• You are viewing the forum as a Guest, please login (you can use your Facebook, Twitter, Google or Microsoft account to login) or register using this link: Log in or Sign Up
  • You can now follow UKAPS on Instagram.

Hobby aquarium plant grower using big grower methods.

tiger15

Member
Joined
14 Mar 2018
Messages
749
Location
USA
I am skeptical that his set up is optimal for emerged growth. First, he uses plastic tub with lid that will cut off substantial amount of light. A clean glass lid will cut off about 20% light, and a less transparent plastic lid will cut off more. This is why aquascapers prefer to use open top tank. With moisture building up on the underside, he will have to clean out algae often to prevent more light cut off. Second, with the lid on, it will cut off circulation and replenishment of CO2 to negate the advantage of areal growth. Daily opening and closing of the the lid will mitigate, but it is unnecessary extra work. Third, he is using hydroponic clay pellets to grow stem plants, but not running it as a truly hydroponic set up. He is submerging the roots and I don't see aeration of the water by any means. Over time, stagnant water will go anaerobic and stunt plants. I made the same mistake in my hydroponic experiment and killed plants.

Question on growing emerged hydroponic herb
 

Stan510

Member
Thread starter
Joined
20 Oct 2021
Messages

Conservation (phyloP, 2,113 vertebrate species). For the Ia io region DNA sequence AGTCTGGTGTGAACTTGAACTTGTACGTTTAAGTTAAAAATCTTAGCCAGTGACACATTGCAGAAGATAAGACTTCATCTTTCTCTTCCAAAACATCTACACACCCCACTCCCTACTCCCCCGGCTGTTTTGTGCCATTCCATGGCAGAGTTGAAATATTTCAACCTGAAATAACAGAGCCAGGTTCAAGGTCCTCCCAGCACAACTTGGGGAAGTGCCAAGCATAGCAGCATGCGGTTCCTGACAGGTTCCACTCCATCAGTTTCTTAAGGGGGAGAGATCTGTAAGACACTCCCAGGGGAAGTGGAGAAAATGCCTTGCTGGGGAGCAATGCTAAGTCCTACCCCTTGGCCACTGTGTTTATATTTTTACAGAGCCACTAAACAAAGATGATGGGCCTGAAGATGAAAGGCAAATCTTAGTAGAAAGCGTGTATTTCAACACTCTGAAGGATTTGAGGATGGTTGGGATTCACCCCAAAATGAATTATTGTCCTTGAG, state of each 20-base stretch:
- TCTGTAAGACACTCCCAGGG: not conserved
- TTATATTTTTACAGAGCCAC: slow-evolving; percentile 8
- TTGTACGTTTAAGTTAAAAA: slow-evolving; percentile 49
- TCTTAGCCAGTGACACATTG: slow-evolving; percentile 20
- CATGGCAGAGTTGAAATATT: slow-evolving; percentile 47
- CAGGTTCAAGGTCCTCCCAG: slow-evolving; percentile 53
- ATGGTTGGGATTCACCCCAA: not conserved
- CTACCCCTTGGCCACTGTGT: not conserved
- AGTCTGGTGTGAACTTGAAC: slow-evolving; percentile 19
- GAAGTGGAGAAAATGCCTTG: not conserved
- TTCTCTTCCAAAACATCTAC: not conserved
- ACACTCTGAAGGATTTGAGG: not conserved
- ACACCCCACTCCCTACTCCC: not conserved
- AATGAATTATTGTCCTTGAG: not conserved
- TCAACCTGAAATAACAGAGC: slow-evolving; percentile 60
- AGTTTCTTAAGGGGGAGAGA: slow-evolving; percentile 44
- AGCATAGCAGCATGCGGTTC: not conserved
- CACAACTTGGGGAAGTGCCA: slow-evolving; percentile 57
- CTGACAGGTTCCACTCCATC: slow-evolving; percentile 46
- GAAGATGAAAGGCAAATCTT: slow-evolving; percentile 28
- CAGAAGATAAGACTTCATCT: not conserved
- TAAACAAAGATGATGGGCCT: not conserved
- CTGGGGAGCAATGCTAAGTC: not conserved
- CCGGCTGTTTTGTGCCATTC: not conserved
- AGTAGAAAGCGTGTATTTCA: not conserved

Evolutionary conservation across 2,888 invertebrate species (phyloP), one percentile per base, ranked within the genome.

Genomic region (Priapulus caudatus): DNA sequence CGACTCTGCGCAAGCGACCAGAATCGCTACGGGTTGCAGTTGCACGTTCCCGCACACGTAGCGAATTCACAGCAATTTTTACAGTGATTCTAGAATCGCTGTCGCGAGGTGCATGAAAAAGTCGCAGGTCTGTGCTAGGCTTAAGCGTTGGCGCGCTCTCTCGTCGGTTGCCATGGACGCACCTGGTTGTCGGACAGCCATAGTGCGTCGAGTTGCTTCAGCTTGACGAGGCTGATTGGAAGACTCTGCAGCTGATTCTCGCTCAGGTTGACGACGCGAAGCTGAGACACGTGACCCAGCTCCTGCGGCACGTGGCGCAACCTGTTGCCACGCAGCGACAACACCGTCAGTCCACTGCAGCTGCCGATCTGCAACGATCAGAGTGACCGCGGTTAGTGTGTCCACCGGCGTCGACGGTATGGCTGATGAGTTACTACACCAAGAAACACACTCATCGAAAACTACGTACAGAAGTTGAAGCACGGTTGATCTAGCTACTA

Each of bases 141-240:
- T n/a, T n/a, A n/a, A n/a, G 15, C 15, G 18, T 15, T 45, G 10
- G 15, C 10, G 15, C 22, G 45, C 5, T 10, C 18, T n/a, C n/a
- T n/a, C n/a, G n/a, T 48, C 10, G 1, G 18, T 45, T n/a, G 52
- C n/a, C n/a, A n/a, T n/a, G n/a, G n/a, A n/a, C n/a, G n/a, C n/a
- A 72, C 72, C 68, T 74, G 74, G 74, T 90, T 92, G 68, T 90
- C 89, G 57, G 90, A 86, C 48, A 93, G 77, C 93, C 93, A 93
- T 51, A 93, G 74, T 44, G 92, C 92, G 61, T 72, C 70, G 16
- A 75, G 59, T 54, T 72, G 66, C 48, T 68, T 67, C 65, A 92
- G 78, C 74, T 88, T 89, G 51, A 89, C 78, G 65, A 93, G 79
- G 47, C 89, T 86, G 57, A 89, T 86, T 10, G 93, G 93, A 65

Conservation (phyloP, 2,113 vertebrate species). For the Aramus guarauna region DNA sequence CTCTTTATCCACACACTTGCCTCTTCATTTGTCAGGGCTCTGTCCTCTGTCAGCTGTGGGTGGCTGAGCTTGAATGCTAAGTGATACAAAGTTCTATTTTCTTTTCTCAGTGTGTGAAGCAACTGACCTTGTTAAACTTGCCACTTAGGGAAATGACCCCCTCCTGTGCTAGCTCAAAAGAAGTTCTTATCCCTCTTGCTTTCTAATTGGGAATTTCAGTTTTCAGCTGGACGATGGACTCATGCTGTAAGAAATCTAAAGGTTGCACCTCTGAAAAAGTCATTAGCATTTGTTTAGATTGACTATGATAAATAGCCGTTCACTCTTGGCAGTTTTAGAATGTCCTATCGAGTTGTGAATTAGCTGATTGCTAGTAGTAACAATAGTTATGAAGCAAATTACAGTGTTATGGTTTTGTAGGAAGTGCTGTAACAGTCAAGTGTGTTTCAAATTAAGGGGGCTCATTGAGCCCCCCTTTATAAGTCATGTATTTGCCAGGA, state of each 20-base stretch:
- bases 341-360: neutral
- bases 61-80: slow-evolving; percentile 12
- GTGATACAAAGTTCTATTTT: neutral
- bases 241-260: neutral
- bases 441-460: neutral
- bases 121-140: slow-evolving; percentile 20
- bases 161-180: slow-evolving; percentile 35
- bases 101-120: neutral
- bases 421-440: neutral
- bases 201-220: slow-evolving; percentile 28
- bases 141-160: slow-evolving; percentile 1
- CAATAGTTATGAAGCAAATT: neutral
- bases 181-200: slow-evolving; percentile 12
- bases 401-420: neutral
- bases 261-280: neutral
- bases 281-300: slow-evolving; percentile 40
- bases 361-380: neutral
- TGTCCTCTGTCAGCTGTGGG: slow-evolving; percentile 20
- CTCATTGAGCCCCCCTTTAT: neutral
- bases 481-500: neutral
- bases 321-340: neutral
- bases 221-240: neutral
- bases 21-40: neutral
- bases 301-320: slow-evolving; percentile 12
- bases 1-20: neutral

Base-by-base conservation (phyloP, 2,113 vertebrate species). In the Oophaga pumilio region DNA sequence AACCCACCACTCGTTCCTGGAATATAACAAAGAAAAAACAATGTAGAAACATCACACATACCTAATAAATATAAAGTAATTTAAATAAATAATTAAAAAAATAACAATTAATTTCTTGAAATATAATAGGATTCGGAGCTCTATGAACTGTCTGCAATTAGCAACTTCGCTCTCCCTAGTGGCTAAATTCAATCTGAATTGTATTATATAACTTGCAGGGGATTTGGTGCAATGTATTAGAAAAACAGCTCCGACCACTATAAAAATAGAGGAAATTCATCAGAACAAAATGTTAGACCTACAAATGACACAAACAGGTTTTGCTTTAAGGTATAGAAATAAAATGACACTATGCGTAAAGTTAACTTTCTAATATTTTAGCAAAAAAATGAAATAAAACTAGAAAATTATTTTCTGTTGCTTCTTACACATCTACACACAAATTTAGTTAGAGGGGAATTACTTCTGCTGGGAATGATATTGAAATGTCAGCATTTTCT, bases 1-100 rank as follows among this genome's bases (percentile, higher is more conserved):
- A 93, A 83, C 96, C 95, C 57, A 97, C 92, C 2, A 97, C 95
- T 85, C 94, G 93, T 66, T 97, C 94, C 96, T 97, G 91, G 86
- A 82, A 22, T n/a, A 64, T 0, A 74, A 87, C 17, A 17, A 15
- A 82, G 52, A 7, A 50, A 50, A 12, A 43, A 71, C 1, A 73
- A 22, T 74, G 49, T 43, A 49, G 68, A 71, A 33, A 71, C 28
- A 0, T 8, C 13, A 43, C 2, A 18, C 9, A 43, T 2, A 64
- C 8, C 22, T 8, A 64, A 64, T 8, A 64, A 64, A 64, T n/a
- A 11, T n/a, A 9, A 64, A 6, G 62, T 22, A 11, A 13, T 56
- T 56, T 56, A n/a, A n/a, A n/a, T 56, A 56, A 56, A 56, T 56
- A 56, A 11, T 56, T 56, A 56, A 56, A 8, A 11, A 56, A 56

355
Location
Hayward ca
I did take a look at a video he did last year on Java fern and he seems unclear on the best propagation emersed. He said he takes a leaf with spores and puts that in soil "Baby ferns will spout from those spores". No,plantlets sprout from leaf edges. He also does not seem to get he could grow them by the thousands if he harvested those spores and sowed them over sterile potting soils or mixes. Would only need small containers for the first few steps of that.
 

Wookii

Member
Joined
13 Nov 2019
Messages
2,577
Location
Nottingham
I've fancied having a go at something like this for some time, just as a proof on concept to see if I can get it to work for crypts, buce and anubias. Not as a commercial project though, just to see if I can propagate enough for a large future tank.

I was looking at the smaller scale off the shelf heated propagators though, and running a nutrient rich water through it, perhaps combined with an ultrasonic mister to increase humidity and keep the leaves moist - I think that's pretty much how Tropica do it (minus the mister), from what I've seen on videos of their greenhouses: